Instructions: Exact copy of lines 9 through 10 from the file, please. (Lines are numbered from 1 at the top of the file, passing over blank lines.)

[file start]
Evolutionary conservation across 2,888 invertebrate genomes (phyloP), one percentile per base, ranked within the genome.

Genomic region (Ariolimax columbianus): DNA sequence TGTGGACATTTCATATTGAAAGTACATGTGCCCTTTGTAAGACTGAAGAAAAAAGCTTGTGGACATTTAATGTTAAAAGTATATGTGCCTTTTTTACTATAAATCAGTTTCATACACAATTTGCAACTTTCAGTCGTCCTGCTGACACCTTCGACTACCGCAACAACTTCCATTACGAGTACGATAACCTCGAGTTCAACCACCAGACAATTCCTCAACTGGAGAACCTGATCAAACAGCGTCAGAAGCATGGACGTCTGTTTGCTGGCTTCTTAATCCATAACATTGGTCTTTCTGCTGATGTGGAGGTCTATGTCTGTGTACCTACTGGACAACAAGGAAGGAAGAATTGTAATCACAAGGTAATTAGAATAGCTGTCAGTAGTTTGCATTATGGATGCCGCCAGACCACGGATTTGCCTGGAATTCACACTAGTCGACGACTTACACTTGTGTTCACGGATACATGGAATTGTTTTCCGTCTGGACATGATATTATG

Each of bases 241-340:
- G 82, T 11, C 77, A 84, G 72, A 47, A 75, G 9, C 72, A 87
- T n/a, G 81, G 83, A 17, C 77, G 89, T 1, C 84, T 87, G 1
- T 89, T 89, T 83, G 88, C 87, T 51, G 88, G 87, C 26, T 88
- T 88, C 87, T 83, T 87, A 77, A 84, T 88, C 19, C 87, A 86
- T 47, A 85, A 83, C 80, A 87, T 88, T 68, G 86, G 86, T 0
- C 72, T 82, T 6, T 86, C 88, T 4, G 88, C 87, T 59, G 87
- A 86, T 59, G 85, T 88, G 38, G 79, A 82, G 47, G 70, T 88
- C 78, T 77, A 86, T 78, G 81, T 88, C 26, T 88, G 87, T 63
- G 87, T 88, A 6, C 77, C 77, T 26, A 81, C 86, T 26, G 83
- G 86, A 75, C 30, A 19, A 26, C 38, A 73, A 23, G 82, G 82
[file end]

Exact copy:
- C 72, T 82, T 6, T 86, C 88, T 4, G 88, C 87, T 59, G 87
- A 86, T 59, G 85, T 88, G 38, G 79, A 82, G 47, G 70, T 88